Although we tried not to let her prowl about and hunt, there were a few times she spent the night camping outside (without tent or sleeping pad). On those occasions, our main thought was that she was the hunted, and not the hunter, miraculously avoiding the owls, foxes, fishers and coyotes that did prowl our woods. Her nickname for a time — especially when we were annoyed with her — was Coyote Bait, though truthfully we always hoped she would show up in the morning.

I said that Zoe was a family cat, and she was. Our sons all still lived at home when she joined our household. In one of three houses we lived in with her, she would sneak home in the wee hours after a night of carousing and climb up on the roof to claw at Peter’s screen so that he would let her in. But our sons are all grown up, married and out of the house now. So in the end, Zoe was just my wife’s and my cat. My wife’s first, because Zoe was her birthday present and she did most of the difficult caring chores, like cleaning the litterbox. And mine second, because Zoe (who was part Maine coon cat) grew too long for my wife’s lap and fully stretched out would only fit on mine. By the time of her death, Zoe had been with us for more than a quarter of our lives. She was the only cat I’ve ever had from kittenhood through her last breath. 

Her end came both sooner and more quickly than I expected — maybe because of how many lives she had used up. When her end came, she was only 15 years old, which is not ancient for a feline. We took her to the vet for what we thought was a routine concern and were told that her body was filling with fluid, that she didn’t have long to live, and that she was probably in considerable discomfort (even though it isn’t in the nature of cats to complain about pain). So we brought her home for three days of hospice care (with a three-day supply of cat painkiller) so we could say goodbye, and give our kids a chance to say goodbye.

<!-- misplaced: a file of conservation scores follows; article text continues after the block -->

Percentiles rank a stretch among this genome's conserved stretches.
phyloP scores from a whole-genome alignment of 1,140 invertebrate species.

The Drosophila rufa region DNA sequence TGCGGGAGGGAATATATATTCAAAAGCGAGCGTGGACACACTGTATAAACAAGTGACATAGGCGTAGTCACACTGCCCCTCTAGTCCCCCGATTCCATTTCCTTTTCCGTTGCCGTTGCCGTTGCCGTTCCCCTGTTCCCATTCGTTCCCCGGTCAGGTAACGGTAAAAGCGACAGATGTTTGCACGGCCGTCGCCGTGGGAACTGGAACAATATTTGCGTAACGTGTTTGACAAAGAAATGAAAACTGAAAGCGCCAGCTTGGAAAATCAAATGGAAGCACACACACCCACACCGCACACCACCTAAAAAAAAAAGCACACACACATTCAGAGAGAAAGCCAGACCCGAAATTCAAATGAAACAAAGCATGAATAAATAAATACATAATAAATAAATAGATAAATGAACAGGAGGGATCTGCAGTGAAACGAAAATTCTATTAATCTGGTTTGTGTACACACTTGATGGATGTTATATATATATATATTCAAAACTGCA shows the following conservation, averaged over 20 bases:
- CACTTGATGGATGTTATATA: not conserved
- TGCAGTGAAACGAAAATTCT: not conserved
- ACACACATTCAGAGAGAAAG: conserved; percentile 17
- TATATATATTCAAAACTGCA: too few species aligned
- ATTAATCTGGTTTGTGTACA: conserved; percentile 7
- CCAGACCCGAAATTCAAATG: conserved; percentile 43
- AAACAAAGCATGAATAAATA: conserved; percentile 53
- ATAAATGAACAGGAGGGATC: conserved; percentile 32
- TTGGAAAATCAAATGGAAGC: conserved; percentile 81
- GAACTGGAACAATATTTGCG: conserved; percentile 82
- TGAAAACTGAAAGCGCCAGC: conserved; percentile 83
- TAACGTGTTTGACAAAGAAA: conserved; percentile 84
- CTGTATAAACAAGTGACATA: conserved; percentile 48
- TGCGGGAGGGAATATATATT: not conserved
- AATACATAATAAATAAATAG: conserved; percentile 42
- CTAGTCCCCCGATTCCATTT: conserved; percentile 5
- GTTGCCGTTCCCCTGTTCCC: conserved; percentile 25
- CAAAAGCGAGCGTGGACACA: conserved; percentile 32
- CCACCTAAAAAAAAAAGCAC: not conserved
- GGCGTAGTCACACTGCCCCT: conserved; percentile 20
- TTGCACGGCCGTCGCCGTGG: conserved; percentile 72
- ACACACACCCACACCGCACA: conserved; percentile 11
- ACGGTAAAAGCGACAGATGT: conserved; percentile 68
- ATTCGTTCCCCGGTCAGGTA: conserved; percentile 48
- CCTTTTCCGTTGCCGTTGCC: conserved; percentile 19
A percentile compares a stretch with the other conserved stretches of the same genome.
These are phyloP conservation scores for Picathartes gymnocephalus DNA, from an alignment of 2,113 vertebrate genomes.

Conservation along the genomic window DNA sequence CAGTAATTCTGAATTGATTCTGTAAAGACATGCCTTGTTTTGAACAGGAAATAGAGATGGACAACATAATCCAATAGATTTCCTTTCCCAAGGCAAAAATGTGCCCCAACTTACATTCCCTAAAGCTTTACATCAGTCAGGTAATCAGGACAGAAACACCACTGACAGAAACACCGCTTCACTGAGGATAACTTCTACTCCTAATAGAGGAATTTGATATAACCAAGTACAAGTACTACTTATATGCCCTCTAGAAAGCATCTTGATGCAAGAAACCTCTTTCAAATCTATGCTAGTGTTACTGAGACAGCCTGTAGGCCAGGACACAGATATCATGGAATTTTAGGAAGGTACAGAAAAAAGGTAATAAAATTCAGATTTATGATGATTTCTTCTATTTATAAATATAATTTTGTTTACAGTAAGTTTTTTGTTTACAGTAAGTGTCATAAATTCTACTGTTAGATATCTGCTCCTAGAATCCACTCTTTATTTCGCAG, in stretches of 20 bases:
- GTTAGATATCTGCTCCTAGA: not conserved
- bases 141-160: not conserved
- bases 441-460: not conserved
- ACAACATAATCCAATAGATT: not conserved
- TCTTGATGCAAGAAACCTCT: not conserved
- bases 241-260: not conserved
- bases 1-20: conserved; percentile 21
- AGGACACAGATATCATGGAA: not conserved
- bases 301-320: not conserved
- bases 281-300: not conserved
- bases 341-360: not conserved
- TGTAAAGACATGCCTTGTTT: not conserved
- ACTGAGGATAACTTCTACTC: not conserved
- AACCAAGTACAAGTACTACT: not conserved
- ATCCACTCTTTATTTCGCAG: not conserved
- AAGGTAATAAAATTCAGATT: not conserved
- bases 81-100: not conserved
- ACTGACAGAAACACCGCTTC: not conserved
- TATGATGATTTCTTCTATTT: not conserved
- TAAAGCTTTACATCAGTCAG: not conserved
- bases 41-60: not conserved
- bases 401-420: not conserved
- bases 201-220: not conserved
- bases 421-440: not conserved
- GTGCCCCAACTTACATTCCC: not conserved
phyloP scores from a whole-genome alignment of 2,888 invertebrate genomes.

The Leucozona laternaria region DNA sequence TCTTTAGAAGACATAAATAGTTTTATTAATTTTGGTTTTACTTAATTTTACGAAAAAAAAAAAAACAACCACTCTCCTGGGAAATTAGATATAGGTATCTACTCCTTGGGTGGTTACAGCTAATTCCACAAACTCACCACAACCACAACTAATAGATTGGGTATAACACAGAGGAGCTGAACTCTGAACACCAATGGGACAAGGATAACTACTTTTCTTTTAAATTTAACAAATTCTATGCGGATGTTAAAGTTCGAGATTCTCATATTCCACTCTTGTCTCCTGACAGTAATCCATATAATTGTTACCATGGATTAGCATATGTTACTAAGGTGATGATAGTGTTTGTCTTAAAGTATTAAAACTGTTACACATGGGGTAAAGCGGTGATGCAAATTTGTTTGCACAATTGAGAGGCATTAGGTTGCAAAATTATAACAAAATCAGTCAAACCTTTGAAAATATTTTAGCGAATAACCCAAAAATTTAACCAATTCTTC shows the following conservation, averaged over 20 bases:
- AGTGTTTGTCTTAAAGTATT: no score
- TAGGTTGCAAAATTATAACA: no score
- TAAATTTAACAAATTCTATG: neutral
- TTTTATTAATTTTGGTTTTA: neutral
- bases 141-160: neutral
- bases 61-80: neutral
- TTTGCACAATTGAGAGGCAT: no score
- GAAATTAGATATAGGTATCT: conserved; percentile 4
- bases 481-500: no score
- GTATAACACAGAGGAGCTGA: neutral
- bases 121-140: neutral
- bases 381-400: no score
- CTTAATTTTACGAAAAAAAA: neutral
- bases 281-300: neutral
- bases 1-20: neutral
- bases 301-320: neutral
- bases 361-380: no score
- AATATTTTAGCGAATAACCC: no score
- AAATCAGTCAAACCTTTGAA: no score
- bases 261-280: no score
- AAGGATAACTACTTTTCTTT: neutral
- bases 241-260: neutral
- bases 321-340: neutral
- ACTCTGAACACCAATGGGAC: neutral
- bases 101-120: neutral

RIP Zoe

I was embarrassed by how emotional I was about her impending loss during those three days. I have several friends who have recently lost human family members, or who are watching their loved ones suffer terminal illnesses. And though I don’t know them personally, we could add to that the incalculable loss and suffering of people in Ukraine from the war, and in Turkey and Syria from the recent earthquake, and in — well, you name it. The list is very long. Losing a pet seems like a trivial think compared with any of those losses. And, indeed, it is. Even a pet that you’ve had for a quarter of your life.